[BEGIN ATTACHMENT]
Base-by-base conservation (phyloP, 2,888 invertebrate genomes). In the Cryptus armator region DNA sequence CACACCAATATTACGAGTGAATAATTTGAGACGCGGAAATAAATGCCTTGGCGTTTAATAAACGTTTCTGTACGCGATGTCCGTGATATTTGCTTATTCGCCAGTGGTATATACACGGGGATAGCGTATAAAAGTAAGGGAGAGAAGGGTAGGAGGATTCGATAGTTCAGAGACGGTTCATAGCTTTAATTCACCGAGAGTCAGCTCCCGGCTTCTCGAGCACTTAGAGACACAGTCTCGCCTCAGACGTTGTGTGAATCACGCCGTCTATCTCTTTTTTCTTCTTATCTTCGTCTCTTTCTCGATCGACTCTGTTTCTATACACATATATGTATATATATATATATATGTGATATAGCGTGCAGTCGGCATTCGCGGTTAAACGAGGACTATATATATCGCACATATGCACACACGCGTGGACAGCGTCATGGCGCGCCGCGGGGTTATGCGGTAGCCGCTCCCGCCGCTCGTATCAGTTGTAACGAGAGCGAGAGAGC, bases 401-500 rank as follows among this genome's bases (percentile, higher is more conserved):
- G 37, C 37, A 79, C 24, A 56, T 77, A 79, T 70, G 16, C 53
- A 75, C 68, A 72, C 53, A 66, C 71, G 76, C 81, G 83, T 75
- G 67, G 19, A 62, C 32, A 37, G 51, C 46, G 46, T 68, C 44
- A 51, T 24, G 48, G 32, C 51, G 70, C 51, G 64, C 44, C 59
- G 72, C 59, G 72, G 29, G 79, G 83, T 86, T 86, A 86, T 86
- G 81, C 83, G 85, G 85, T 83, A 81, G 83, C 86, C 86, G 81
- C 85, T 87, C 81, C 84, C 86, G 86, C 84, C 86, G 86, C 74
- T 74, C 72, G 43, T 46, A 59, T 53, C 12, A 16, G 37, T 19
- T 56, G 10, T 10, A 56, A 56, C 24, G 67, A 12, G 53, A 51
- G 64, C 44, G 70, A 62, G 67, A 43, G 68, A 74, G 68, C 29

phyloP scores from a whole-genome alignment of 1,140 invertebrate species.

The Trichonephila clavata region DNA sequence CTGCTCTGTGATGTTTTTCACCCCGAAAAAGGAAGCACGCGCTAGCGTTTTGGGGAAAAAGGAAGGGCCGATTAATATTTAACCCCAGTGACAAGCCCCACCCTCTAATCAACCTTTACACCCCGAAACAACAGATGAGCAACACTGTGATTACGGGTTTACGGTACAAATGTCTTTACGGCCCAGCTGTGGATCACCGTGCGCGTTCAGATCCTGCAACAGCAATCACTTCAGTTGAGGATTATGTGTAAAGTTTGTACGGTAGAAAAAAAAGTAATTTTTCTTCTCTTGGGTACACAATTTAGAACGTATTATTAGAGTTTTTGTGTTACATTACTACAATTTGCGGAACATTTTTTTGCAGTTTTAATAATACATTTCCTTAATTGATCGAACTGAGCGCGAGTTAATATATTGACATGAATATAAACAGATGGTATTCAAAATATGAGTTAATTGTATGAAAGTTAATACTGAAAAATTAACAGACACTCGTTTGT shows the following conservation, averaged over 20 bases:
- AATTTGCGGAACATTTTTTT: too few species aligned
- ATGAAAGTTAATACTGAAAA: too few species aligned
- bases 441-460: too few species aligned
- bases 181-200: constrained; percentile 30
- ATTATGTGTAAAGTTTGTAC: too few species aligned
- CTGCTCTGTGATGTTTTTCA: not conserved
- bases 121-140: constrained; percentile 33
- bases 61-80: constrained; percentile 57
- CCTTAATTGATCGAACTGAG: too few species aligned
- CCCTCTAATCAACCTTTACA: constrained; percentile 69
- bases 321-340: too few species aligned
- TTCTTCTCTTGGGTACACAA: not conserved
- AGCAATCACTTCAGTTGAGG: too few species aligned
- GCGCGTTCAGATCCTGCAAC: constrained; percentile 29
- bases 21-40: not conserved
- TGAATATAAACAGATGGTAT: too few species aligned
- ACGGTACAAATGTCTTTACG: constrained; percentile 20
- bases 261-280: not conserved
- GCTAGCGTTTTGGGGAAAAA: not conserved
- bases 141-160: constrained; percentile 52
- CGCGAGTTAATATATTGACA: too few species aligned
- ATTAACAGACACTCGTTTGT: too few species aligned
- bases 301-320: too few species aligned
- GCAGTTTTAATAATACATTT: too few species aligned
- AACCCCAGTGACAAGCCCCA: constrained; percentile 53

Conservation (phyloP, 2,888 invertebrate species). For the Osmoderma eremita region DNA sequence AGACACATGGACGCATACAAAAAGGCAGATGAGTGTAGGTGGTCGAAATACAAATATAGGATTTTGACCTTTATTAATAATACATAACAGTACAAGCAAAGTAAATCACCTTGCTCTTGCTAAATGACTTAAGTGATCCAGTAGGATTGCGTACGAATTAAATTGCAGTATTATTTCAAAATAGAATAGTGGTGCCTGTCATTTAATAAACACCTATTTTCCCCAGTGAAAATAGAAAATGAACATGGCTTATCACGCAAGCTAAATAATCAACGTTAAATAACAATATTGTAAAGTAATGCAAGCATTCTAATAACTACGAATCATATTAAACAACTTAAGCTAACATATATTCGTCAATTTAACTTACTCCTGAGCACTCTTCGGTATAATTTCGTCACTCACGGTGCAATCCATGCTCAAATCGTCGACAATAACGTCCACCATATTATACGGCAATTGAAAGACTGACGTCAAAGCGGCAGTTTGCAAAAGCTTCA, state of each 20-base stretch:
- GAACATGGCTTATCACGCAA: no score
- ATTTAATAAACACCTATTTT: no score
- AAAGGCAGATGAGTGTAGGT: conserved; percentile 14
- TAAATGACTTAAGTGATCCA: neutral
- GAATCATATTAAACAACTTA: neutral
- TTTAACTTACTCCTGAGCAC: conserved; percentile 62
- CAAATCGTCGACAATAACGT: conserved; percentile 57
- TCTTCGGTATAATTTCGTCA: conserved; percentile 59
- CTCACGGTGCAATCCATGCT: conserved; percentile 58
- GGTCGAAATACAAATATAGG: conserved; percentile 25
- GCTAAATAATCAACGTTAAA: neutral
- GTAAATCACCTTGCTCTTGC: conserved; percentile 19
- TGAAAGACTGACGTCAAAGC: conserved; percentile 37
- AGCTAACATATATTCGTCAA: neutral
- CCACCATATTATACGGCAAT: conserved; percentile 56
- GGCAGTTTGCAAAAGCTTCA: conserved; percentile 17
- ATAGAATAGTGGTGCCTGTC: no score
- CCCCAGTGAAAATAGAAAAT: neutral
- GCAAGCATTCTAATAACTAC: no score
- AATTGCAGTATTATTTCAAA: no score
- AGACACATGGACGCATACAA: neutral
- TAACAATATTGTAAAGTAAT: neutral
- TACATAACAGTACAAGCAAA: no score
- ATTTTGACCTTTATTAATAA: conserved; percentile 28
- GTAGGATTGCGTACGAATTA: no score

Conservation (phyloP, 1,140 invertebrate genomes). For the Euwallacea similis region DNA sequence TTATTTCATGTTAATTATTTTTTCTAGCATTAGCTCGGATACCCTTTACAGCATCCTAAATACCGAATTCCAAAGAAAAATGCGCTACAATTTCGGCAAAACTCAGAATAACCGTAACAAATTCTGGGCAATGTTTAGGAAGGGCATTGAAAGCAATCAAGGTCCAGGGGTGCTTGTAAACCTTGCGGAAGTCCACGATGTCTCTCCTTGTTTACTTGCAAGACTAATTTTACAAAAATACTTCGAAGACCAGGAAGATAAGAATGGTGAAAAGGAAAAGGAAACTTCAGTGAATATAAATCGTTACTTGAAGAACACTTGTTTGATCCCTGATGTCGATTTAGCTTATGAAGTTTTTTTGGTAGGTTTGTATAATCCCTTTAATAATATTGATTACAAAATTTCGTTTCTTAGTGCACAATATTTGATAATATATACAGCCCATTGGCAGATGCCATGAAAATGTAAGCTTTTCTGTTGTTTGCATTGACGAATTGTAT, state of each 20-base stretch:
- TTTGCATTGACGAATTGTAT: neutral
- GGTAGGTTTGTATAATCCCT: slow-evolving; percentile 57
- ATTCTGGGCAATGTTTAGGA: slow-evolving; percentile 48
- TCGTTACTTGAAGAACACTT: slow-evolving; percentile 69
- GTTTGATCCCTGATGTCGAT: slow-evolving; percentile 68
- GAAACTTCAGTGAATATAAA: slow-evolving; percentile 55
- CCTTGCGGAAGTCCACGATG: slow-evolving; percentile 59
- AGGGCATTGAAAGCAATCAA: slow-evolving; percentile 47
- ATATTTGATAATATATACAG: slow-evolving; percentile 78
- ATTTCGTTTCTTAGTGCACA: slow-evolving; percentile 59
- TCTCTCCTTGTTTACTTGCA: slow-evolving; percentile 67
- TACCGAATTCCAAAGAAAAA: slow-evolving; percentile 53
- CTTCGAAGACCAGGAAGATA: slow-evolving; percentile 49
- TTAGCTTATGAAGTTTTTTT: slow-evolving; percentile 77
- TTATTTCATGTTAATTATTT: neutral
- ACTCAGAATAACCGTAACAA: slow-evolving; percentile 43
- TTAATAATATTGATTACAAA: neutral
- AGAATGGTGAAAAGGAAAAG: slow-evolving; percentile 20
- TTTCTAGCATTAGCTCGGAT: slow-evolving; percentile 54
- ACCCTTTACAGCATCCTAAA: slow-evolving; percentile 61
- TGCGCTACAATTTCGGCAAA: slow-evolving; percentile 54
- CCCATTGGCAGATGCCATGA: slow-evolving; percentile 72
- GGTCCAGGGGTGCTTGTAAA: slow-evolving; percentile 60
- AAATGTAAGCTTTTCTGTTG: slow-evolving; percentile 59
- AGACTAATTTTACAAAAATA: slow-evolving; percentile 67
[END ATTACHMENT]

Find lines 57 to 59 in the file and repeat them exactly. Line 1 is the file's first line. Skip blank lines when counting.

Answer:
- CCCCAGTGAAAATAGAAAAT: neutral
- GCAAGCATTCTAATAACTAC: no score
- AATTGCAGTATTATTTCAAA: no score